Google delays the removal of third-party 'cookies' in Chrome to 2023

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Google announced this Thursday that it postpones the removal of cookies from its popular Chrome internet browser to the end of 2023, almost two years later than planned.

In an entry on its corporate blog, the Mountain View (California, USA) justified the delay because, "although considerable progress has been made with this initiative, it has become clear that it takes more time across the ecosystem for this to work out"In this sense, Google cited regulatory bodies, internet portals and the advertising industry as" actors "with whom they should have more conversations so that they can adapt to a future scenario free of 'cookies'.

The company first announced its intention to ditch cookies in January 2020 And, on that occasion, he established a calendar in which he planned to eliminate them in two years, that is, at the beginning of 2022.

Third-party 'cookies' are those sent to the computer, mobile or other device connected to the internet by a third domain, that is, outside the page being visited, and are commonly used to 'track' user habits on the internet and offer personalized advertising.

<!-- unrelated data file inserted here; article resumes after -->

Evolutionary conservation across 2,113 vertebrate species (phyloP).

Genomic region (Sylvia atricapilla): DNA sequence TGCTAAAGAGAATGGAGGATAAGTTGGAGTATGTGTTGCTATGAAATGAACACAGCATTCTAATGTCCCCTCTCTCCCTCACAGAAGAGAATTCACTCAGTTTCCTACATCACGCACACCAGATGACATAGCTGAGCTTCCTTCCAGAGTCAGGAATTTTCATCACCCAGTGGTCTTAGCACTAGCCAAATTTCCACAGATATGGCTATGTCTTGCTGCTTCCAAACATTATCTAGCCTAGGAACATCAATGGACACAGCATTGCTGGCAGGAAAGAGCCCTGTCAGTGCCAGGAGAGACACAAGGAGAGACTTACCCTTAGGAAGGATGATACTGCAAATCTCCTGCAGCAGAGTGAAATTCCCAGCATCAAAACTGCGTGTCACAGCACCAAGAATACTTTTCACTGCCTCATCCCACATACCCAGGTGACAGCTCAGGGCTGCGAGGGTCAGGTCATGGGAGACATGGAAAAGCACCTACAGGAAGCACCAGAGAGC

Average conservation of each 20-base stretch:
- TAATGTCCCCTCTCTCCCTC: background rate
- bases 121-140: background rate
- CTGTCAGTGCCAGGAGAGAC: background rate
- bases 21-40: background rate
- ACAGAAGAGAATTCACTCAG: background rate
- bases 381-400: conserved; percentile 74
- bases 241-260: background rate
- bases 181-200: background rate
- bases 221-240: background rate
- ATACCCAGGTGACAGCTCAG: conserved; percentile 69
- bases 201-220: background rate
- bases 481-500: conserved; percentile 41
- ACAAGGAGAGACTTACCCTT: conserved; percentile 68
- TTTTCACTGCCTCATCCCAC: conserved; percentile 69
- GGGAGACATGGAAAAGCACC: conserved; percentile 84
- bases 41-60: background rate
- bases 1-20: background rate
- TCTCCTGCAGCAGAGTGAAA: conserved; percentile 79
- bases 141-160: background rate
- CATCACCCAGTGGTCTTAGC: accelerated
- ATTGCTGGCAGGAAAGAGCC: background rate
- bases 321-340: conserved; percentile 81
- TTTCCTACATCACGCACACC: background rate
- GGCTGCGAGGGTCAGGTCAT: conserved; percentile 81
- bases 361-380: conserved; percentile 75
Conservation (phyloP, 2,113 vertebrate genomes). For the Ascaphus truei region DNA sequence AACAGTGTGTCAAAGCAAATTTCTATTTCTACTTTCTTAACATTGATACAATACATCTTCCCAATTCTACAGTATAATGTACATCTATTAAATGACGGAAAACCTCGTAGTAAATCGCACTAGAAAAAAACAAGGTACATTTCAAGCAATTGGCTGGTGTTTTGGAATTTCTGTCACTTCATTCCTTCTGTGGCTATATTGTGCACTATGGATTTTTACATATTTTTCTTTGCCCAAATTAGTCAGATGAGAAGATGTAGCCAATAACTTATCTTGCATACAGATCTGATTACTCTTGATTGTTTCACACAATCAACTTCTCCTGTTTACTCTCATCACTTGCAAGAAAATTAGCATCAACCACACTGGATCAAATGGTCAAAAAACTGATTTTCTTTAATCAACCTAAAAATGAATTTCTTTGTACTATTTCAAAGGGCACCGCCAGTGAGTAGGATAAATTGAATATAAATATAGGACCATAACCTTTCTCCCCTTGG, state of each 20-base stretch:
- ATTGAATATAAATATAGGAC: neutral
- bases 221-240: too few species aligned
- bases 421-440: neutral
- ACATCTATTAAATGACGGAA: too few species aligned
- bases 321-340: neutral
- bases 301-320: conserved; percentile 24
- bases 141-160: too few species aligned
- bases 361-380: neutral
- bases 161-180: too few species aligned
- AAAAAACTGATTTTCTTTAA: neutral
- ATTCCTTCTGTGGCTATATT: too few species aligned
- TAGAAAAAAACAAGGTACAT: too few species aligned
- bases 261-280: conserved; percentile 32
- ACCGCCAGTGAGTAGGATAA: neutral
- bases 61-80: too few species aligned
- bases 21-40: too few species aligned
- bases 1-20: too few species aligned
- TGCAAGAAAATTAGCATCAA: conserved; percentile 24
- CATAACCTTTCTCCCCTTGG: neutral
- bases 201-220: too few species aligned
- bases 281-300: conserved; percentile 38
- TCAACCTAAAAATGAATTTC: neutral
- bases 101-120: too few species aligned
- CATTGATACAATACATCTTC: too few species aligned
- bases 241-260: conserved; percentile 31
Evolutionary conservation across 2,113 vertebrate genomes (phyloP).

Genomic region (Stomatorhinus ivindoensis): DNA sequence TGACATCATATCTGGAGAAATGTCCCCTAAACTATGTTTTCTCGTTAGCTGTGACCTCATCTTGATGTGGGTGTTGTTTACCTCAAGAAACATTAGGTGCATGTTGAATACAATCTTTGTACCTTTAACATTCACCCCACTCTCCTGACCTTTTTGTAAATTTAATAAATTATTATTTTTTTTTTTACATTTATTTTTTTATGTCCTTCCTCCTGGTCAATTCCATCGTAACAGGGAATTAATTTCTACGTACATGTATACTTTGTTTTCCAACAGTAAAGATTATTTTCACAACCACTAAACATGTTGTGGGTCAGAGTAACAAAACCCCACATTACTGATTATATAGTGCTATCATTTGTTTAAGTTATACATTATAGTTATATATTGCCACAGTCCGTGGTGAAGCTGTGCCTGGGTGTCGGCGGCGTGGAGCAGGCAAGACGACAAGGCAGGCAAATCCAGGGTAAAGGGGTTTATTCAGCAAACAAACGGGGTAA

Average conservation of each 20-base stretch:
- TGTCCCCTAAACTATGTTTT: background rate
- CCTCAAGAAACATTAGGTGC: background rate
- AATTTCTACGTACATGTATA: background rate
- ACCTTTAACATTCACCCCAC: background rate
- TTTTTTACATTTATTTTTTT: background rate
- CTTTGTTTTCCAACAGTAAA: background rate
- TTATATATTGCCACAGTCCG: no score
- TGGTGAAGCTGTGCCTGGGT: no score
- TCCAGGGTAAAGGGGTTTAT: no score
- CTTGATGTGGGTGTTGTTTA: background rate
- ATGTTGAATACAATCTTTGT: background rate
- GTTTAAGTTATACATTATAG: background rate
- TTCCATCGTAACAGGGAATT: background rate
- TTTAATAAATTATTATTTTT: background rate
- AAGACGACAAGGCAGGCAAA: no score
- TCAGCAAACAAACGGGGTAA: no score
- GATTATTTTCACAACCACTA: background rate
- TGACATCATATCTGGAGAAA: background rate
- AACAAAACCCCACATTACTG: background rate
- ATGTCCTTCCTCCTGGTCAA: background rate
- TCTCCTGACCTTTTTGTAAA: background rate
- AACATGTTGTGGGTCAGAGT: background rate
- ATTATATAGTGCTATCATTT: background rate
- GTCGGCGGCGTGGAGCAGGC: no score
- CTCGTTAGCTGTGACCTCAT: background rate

In this sense, It is possible to differentiate them from the original or first 'cookies', sent to the system by the domain being visited to speed up and facilitate navigation and future visits by, for example, remembering user names and passwords or browsing preferences.

When you remove third-party cookies, Chrome, the most used browser in the world with a market share of around 64%, according to Statcounter, will make the task of Internet advertising firms, which use them, very difficult. to sell advertisers digital broadcasting spaces adjusted to the target audience. Chrome's main competitors, Safari (owned by Manzana) and the independent Firefox, have long blocked third-party 'cookies' in their products.


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